Brian Childs from Moz gave us B2B insight, “The most successful and consistent performance I have had are from emails that provide quarterly business outlooks for a specific industry. Executives respond well to articles that display unique data that only you can provide as well as your interpretation of what the data says about the months and year ahead.”
Of course, in e-commerce, offers and deals are the greatest and most exclusive value email subscribers hope for.
Gianna Del Monte of International Vapor Group said, “I execute email marketing efforts for three B2C brands as well as one B2B brand. For each brand online, email marketing accounts for our second highest source of traffic as well as revenue, beneath organic. Most of the emails we send have some sort of offer or promotion that is exclusive to our email subscribers.
When we do have any sort of holiday sitewide sale, we send email correspondence out, but email exclusive promotions tend to perform the best. Additionally, we have transactional email campaigns set up for cart abandonment, post purchase, thank-you, loyalty, birthdays, and welcome series.
This keeps us in constant conversations with our customers that help to increase customer lifetime value as well as customer retention.“
Casey DeSain of GMR Transcription is positive that consumers “won’t respond to any outreach unless there is a benefit associated for them.”
“Include coupons and contests so that people can expect a benefit from opening the newsletter, even if the content isn’t of interest to them. The content can simply be news about your company or updates from the industry. This provides a layer of personality and promotes customer loyalty, while painting you as an influencer in your industry,” she suggests.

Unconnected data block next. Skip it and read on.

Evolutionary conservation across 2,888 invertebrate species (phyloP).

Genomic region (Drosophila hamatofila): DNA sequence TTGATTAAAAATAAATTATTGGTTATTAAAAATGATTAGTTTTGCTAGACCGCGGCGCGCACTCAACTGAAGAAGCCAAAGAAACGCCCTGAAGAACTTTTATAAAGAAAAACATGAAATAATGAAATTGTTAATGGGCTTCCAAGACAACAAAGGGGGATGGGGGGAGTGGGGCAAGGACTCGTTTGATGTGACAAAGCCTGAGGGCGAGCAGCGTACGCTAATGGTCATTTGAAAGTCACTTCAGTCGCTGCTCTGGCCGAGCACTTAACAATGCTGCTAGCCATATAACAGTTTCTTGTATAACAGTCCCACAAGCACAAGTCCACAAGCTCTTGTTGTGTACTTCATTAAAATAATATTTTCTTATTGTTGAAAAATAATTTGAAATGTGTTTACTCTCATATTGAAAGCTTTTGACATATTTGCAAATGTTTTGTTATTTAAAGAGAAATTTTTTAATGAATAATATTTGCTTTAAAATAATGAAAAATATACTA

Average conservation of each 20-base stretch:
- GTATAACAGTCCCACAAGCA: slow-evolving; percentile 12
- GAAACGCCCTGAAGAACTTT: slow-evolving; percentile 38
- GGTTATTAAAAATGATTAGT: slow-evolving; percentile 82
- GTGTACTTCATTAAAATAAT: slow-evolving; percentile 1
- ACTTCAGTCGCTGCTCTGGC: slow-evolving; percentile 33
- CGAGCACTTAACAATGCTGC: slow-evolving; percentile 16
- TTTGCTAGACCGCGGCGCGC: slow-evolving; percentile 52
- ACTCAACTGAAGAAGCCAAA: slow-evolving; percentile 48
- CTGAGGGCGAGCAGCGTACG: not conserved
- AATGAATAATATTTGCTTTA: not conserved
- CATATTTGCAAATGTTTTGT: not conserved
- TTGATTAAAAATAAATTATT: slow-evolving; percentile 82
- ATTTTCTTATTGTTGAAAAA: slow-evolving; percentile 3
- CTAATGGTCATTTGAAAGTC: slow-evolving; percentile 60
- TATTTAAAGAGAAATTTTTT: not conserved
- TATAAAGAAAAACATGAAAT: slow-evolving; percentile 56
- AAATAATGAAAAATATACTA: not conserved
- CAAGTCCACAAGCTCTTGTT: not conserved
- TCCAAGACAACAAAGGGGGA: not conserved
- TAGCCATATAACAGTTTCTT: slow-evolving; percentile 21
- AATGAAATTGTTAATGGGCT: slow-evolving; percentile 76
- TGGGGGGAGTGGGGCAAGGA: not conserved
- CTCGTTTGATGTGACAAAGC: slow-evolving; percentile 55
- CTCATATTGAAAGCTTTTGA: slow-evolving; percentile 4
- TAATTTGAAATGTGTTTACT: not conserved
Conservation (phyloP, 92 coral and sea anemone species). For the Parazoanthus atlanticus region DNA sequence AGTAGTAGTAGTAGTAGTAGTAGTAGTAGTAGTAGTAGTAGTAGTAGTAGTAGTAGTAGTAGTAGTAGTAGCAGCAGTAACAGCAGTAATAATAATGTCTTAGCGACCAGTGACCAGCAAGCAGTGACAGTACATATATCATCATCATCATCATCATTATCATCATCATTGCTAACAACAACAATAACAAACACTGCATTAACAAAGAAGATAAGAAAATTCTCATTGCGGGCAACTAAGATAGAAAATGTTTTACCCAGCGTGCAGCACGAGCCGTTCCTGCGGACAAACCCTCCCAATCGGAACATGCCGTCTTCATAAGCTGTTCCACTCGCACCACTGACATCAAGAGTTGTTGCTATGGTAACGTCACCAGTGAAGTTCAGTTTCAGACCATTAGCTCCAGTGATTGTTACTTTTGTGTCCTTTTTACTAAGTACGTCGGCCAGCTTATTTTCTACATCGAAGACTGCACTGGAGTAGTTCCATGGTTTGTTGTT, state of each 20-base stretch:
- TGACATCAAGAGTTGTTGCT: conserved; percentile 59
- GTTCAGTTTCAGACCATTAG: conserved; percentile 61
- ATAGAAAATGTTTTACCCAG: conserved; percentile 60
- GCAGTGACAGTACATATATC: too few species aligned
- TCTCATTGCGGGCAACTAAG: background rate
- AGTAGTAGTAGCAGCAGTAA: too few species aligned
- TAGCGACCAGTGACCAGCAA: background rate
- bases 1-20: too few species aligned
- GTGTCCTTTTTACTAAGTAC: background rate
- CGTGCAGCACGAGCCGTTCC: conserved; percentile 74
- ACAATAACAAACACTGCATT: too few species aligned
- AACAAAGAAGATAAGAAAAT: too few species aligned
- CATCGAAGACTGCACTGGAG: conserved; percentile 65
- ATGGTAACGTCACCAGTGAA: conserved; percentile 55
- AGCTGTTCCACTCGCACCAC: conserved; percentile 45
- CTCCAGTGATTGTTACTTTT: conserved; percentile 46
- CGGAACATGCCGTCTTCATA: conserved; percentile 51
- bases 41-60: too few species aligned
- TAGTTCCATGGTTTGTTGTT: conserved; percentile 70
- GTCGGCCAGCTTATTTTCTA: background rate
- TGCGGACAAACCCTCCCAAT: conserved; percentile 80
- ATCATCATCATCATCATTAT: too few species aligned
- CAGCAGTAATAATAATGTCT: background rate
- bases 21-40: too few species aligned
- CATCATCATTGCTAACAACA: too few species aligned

3. Getting Subscribers: A challenge in Itself
The newsletter effort should be aligned with the rest of your e-commerce strategy. If you know the role of the newsletter, and why people should give you their email addresses to receive your newsletter, communicate it! Because it’s not the only place on the Web fighting for that precious contact info.
Kevin John Gallagher of Stargazer Digital advises, “Don’t make the mistake of just having a plain box that says ‘subscribe to our newsletter.’ You have to give people a reason to sign up—otherwise, what’s in it for them? Try something like ‘subscribe to our newsletter for exclusive offers and discounts.’ Trust me, you’ll get a better response rate!”
4. To Be Fair…
And while we hear a whooping “yea” from most experts about e-commerce newsletters, some remain skeptical.
Sam Williamson of AIMS warns, “Many businesses (particularly smaller businesses) seem to be under the impression that sending newsletters every month is a great way to keep in touch with customers. But, for the most part, newsletters should be avoided entirely (or released no more than once every six months).
“People receive dozens of emails every single day, and if your newsletter emails are frequently appearing in your customer’s inbox, it won’t be long until they mark the emails as spam (especially if the emails are following a standard newsletter layout and not providing much of interest).”
So… e-commerce marketers should be careful not to make email just as self-promotional and noisy as social media. Quality over quantity is the golden rule.
Takeaways for Your Email Marketing Strategy
- The more exclusive a newsletter is, the better.
- Readers like the control they have in email. Respect that, and use it wisely.
- Make reading a five-minute email worth it.
- Use what can be an exclusive space to provide more insider topics you want to tackle with your most loyal fans only.
- Use data on customer behavior to create genuinely personal and valuable emails.
- It should be about them, not about you.
- Results will come over the long run, not immediately.
- Don’t overdo it.
Have a success story with email marketing? We’d love to hear about it down in the comments. Or was it a complete failure? If so, tell us what you learned from it!